As a resident, you always have that one patient who sticks out in your mind—the one who had some profound impact on your practice of medicine and your life outside of medicine. For me, though, it wasn’t just one patient. It was one patient after another with the same challenge: autism. Having worked in the school system before medical school, I immediately recognized what was missing in the way physicians and the medical establishment approached children with autism. The hospital staff had no real understanding of these children and how their worlds worked. I first met Billy’s mother on a crisp spring afternoon. I had been thinking about and searching for a way to provide the best care for children with autism when in the hospital. I wanted to hear what Eve, the mother of a young man with autism, thought about the issue. The following is Eve’s story, in her own words.
Search-and-find missions are always wrought with unknown dangers. Billy’s colonoscopy is complete and Dr D tells us to follow the nurse and attendants who maneuver the bed Billy lies in down the hall. We walk briskly to be next to our son’s quiet body. In anticipation that Billy may grab and pull out the IV, his left arm is heavily bandaged like a cast. As we enter the intensive pediatric care unit, Matt and I are stopped immediately by a woman who identifies herself as the attending doctor. In a polite but curt tone, she informs us that we must wait outside the intensive care unit while the medical team situates Billy in his new room. We now enter a new and unchartered territory: a new department with new personnel, new rules, and limited knowledge about autism or Billy. Understandably, the medical team views Billy as a patient. But this 20-year-old young man has autism and a communication system that demands translation. In those short, precious seconds before the door closes and separates us from Billy, Matt and I try to impress upon the doctor how extraneous noise, light, human movement, and the absence of a communication partner could sabotage the medical objective of completing a virtual endoscopy and that it would be prudent for us to escort Billy. The doctor, however, is not listening and has no questions, only directives. The doors slide closed, and Billy is whisked away.
The medical staff overseeing our son’s case informs us that we must follow their protocol regardless of the fallout. This is the policy. But we are not the norm. In those few minutes, while we are barred from being with Billy, I know that even if he only semiwakens, the staff’s medical experience will not equip them with the knowledge of how to proceed. Instead, an emergency will unfold as, bewildered and alone, Billy will use his free arm and hand to re- move all foreign attachments, tape, and gauze from his body. Physical restraint and medication will likely preempt any effort to communicate because no one knows his language system. This is my nightmare. As these thoughts race through my mind, the nurse arrives and accompanies Matt and me to his room. My instincts are on high alert, and a brief snapshot view of the room compels me to direct. As the autism conductor, I fire out orders. “Close the blinds.” “Dim the lights.” “Speak softly or not at all.” Pediatric intensive care protocol and routine procedures are about to careen into the equally gridiron world of autism. Despite all the drugs, Billy fights to wake up and take charge of his body. The staff do not understand his larger-than-life tenacity. Our immediate task is to keep Billy calm so that he will lie still for hours as the pellet passes through his lower intestinal tract. Despite my instructions, the nurses adjust his bed, reconnect the IV, and move back and forth through the flapping curtain. They act as Billy’s wake-up call. No matter what potency, type, or variation of sedative administered, adrenaline surges through Billy’s body.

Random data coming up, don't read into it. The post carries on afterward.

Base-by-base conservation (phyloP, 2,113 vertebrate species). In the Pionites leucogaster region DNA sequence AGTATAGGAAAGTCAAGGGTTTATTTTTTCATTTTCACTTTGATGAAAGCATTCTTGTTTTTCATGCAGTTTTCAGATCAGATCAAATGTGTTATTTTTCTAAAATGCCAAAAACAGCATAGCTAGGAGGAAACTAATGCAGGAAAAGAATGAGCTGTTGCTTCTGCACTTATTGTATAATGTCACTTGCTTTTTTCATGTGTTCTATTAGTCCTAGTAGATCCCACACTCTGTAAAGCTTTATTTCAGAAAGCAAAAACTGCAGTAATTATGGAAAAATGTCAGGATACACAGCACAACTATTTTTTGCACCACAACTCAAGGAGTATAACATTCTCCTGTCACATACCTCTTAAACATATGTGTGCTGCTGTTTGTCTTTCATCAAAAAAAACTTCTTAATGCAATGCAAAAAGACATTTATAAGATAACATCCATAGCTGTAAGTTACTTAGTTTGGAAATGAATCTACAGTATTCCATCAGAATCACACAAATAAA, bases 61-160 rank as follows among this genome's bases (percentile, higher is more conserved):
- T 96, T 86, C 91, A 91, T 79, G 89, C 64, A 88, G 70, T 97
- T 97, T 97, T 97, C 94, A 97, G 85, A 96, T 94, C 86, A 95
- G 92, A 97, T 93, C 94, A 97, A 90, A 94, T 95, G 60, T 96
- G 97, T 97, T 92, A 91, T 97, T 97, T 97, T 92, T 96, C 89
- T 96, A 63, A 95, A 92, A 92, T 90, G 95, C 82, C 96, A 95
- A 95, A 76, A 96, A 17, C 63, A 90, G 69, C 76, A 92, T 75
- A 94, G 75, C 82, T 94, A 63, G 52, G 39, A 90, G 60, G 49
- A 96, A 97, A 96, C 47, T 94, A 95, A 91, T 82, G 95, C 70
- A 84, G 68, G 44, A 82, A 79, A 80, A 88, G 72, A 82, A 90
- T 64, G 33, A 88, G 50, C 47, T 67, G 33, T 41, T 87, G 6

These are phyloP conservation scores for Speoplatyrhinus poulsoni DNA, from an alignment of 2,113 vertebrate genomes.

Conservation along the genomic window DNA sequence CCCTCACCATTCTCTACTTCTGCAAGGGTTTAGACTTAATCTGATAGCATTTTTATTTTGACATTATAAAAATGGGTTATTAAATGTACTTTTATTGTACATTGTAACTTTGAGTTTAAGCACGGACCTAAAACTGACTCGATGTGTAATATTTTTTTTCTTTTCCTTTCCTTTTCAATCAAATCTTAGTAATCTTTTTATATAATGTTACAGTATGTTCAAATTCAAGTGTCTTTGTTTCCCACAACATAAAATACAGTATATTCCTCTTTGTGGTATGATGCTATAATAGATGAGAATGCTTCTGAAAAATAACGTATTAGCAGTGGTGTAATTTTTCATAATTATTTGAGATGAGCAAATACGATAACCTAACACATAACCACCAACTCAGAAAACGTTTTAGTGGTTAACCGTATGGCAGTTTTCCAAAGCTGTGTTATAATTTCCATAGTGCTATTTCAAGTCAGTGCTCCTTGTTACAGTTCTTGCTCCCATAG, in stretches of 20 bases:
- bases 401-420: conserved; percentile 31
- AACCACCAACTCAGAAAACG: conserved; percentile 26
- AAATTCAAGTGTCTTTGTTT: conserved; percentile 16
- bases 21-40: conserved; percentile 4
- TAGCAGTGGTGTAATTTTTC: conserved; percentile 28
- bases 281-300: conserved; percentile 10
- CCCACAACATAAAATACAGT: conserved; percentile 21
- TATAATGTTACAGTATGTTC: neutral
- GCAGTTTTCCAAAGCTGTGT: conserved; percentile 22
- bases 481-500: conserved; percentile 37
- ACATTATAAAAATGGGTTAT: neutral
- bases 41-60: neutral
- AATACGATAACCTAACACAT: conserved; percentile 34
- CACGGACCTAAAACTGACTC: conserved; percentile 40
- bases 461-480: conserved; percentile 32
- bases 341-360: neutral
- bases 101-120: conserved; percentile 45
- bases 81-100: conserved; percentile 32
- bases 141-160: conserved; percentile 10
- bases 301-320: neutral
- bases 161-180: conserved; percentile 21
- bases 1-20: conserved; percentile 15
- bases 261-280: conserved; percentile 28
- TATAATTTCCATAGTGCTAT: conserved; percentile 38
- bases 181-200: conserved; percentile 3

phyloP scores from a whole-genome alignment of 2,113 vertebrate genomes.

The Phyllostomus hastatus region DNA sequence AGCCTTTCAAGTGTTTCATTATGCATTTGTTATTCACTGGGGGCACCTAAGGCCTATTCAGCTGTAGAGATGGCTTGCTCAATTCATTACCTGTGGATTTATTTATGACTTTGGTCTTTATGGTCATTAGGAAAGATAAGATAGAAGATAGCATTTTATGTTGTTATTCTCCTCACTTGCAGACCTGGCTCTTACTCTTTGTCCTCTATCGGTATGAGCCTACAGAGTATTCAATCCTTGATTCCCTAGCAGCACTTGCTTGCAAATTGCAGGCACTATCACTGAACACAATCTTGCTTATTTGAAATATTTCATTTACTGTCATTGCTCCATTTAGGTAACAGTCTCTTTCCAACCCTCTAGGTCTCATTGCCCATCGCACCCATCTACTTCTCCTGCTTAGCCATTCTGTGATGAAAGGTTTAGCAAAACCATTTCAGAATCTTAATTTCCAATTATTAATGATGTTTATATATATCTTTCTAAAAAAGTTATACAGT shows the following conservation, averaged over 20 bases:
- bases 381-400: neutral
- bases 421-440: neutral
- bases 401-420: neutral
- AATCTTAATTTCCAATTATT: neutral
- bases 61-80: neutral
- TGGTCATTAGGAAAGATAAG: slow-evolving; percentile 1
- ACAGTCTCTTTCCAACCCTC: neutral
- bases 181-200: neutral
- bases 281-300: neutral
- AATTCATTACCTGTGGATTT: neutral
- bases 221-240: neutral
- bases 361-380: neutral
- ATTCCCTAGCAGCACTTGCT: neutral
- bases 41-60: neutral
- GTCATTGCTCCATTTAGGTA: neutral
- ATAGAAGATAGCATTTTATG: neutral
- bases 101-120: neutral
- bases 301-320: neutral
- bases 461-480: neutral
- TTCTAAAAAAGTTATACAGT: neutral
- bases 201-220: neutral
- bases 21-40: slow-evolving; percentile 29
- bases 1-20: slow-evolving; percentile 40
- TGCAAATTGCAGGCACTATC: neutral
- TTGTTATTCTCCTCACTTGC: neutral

Billy knows. His senses are not dulled but sharpened by the noise, the lights, and the pressure of the mounds of tape on his arm and chest. This is not going as planned. With every passing hour, different doctors, different specialists peer in, concerned and perplexed by what they observe. Matt and the nurse stand on one side of the hospital bed and I stand on the other side. Our hands are placed on Billy’s chest and arms. We are not there to comfort Billy. We are there to restrain him while every 20 seconds his upper body struggles to rise and break our tackle.